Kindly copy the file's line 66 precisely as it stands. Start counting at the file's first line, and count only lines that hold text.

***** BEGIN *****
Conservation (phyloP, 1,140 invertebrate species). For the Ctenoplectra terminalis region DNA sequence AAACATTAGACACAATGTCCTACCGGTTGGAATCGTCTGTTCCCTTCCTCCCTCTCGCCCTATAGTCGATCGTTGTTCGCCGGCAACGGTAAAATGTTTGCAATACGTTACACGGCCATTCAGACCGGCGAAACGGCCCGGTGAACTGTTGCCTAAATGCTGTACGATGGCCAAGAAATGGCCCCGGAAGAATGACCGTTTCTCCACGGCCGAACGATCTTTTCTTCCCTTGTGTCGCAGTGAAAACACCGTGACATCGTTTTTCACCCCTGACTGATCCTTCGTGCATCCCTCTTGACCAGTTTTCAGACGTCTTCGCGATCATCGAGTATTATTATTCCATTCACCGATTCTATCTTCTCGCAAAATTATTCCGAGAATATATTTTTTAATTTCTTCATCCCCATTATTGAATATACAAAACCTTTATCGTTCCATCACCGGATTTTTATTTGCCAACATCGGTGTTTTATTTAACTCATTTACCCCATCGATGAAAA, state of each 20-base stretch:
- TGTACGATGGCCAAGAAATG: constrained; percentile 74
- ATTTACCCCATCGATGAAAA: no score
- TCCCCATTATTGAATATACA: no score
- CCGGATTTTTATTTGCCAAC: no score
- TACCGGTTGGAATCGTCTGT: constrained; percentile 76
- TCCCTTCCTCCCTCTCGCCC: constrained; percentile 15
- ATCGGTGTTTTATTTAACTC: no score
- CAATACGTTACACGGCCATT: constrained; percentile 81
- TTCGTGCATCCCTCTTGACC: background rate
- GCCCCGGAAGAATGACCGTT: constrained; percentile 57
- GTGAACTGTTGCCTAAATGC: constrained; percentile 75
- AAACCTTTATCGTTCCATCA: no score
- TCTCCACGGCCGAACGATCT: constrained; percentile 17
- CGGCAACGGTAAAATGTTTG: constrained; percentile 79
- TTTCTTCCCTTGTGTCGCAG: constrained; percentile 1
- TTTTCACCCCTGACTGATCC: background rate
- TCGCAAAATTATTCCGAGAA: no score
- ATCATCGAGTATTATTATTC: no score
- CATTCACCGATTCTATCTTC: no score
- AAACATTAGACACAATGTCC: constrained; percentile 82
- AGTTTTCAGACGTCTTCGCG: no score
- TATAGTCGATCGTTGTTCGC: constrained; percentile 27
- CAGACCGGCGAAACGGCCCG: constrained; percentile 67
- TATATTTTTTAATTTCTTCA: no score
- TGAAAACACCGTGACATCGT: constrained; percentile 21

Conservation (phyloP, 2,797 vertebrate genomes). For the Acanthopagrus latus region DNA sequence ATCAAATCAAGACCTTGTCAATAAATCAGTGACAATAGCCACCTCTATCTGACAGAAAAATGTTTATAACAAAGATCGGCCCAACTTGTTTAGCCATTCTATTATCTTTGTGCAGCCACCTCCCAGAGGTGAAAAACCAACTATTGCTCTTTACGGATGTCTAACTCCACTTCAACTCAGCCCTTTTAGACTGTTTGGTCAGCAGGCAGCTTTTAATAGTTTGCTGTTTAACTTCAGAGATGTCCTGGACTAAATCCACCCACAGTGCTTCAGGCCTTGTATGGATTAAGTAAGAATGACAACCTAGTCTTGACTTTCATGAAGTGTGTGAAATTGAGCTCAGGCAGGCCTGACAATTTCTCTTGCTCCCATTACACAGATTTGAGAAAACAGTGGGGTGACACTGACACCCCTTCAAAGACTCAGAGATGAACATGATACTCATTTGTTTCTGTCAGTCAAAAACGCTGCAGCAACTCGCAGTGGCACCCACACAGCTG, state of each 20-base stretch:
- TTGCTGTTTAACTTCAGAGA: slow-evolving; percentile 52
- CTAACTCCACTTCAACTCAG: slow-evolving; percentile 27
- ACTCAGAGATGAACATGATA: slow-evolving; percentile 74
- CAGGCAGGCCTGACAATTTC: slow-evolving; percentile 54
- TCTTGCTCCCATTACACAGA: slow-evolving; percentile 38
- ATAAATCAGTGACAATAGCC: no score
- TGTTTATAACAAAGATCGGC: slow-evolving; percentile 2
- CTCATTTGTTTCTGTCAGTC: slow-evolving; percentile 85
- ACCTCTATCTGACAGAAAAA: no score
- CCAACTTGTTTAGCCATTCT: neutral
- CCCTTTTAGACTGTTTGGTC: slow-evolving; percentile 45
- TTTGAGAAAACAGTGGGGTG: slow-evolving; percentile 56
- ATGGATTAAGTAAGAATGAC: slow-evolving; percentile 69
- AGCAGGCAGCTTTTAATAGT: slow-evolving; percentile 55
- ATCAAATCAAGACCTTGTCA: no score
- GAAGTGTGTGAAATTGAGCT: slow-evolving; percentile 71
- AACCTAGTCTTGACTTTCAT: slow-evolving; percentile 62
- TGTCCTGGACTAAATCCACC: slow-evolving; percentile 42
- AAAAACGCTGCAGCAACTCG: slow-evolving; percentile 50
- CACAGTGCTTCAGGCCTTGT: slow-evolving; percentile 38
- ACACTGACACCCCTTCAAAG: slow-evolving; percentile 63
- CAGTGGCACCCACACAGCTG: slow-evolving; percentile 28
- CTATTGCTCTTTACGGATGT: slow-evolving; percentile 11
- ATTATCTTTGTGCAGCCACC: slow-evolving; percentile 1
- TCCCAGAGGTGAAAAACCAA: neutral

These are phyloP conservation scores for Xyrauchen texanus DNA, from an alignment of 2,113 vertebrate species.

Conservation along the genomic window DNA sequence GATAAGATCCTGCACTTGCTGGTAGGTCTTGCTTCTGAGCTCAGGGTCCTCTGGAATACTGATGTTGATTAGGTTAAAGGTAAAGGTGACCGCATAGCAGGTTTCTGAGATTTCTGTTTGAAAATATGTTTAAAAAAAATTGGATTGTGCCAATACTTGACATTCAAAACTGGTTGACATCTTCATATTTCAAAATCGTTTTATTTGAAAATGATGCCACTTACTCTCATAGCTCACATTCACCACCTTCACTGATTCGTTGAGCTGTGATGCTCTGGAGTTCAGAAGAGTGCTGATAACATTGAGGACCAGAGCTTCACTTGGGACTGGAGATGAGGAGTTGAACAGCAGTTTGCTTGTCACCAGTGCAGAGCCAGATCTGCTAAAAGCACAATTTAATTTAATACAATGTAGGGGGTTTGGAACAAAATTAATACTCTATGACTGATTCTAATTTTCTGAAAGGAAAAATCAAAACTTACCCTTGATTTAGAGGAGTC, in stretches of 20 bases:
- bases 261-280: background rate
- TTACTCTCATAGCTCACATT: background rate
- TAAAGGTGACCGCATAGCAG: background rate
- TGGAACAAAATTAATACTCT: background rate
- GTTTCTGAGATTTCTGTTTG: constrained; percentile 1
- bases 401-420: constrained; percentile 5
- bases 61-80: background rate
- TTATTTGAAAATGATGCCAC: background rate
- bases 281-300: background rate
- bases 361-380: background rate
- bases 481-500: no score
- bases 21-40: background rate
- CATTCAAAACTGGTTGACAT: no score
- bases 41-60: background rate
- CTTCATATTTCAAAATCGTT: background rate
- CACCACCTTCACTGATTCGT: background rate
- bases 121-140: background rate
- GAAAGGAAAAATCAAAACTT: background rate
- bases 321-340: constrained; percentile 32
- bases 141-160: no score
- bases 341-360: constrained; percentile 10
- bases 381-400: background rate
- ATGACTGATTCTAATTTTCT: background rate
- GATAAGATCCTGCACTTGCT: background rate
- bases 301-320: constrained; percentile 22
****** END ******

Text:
- bases 21-40: background rate